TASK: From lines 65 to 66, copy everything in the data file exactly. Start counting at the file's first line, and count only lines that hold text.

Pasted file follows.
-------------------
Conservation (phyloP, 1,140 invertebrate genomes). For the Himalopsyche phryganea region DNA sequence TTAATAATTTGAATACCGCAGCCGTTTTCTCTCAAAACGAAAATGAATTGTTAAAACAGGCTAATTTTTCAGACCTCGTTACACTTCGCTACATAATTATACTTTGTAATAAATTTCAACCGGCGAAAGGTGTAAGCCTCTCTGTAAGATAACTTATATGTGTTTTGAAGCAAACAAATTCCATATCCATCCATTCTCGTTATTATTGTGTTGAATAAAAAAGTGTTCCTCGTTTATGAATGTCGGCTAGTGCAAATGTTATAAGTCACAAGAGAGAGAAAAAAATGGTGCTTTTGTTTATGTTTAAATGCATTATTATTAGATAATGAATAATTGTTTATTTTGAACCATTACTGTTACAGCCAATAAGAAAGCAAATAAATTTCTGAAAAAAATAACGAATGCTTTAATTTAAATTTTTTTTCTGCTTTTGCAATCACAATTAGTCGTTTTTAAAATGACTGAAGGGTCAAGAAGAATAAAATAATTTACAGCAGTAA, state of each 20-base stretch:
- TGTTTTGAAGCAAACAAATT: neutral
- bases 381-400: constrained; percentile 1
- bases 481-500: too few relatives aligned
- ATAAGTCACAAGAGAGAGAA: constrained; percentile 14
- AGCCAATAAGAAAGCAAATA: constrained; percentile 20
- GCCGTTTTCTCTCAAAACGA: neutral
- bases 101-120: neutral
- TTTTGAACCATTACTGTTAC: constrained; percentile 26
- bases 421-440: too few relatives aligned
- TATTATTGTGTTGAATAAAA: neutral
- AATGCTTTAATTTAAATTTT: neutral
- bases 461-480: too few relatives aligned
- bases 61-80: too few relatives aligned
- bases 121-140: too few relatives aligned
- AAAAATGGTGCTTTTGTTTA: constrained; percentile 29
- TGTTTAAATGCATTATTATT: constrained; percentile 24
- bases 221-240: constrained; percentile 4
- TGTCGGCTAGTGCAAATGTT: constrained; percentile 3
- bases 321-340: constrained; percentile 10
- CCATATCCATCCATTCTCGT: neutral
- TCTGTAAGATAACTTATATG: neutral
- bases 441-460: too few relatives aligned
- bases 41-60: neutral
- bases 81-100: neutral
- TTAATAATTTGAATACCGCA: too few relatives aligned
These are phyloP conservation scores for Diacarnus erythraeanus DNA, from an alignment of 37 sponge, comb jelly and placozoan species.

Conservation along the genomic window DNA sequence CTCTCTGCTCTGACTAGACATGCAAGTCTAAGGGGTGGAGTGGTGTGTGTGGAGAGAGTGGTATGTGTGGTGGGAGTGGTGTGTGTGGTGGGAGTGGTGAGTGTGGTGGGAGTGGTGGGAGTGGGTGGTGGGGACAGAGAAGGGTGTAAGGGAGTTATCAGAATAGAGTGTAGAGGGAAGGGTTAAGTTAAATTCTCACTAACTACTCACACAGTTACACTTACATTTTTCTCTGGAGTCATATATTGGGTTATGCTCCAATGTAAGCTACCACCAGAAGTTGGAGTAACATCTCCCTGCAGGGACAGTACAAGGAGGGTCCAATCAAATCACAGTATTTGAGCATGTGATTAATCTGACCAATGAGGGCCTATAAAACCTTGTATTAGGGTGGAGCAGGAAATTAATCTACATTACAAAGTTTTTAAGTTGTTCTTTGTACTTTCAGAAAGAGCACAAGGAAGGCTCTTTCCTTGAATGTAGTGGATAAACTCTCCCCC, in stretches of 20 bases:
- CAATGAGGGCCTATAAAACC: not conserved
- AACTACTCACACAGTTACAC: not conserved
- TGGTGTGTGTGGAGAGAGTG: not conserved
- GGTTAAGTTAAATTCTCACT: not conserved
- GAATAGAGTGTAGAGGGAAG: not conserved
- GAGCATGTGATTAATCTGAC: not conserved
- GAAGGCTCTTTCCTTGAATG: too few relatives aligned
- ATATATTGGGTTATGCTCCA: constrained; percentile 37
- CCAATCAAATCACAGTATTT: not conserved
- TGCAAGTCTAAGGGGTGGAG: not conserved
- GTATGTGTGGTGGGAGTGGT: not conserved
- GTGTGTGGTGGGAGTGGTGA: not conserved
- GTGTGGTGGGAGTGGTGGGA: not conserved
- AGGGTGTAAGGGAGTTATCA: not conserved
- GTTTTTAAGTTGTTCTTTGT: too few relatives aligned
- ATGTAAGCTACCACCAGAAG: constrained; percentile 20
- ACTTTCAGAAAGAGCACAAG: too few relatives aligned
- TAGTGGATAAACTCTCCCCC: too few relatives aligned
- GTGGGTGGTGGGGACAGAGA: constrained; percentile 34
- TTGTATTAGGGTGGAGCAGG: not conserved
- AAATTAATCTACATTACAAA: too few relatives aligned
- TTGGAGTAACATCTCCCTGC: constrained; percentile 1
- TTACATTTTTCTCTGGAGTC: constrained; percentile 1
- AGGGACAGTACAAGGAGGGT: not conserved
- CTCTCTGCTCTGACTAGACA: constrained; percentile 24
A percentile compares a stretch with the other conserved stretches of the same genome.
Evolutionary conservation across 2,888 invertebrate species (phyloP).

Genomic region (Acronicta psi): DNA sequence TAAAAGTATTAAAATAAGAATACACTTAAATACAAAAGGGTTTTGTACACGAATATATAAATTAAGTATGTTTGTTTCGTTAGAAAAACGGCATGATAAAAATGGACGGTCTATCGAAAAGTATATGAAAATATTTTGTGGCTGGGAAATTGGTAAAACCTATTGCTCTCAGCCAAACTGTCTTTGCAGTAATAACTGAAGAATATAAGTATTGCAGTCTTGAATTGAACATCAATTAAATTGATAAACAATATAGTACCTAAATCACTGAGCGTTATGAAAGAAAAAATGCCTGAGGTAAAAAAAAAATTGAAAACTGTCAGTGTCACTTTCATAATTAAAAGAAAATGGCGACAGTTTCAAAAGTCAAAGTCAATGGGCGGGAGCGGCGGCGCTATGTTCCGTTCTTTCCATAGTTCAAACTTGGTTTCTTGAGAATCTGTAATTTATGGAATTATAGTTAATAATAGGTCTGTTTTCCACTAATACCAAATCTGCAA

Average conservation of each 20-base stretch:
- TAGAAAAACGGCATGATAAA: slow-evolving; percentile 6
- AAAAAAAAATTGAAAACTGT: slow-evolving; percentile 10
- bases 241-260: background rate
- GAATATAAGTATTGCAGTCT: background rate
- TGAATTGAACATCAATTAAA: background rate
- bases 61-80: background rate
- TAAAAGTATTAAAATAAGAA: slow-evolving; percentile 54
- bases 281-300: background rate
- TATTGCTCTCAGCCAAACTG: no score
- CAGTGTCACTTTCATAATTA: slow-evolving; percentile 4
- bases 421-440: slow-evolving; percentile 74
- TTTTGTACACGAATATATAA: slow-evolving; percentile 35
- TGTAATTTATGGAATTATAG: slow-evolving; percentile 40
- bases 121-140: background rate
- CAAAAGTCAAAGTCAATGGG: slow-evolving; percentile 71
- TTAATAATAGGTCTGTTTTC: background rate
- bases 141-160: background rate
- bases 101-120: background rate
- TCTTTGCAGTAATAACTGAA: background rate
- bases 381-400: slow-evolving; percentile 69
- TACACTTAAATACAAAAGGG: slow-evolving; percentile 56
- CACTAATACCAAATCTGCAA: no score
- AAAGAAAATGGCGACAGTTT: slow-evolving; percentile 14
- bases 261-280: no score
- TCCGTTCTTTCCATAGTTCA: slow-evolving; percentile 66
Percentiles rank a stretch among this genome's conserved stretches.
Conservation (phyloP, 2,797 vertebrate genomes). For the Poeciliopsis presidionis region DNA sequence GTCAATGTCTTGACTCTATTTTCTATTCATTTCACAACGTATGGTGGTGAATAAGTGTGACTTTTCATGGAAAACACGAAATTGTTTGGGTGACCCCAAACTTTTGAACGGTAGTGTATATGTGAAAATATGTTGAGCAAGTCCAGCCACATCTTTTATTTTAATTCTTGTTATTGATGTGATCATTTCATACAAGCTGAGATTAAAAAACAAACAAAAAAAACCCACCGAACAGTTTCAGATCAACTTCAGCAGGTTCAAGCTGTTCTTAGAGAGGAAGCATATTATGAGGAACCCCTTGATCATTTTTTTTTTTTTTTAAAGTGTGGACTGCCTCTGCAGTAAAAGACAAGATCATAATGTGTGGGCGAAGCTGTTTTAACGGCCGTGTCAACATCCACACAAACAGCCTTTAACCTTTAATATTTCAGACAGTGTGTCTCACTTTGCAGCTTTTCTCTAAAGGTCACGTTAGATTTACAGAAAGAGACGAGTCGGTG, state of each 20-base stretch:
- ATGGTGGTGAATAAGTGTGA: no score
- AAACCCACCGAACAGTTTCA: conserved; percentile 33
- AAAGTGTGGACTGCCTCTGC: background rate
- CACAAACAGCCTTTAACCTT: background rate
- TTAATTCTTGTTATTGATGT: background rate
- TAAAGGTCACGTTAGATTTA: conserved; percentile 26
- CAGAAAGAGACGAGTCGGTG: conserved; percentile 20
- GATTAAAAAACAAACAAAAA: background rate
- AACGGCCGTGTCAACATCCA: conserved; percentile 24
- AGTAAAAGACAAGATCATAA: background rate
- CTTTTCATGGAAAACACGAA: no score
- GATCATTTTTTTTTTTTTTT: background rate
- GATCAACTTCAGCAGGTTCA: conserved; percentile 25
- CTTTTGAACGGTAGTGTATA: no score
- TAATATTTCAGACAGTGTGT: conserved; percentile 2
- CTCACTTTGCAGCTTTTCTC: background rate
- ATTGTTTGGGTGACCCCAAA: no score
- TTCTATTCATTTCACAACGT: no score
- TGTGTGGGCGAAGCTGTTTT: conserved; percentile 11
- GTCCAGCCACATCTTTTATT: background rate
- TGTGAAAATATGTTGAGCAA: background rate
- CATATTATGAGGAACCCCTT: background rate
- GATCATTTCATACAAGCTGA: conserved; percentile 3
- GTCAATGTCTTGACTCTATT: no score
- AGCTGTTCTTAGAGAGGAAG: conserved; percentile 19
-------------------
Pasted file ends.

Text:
- bases 281-300: background rate
- TATTGCTCTCAGCCAAACTG: no score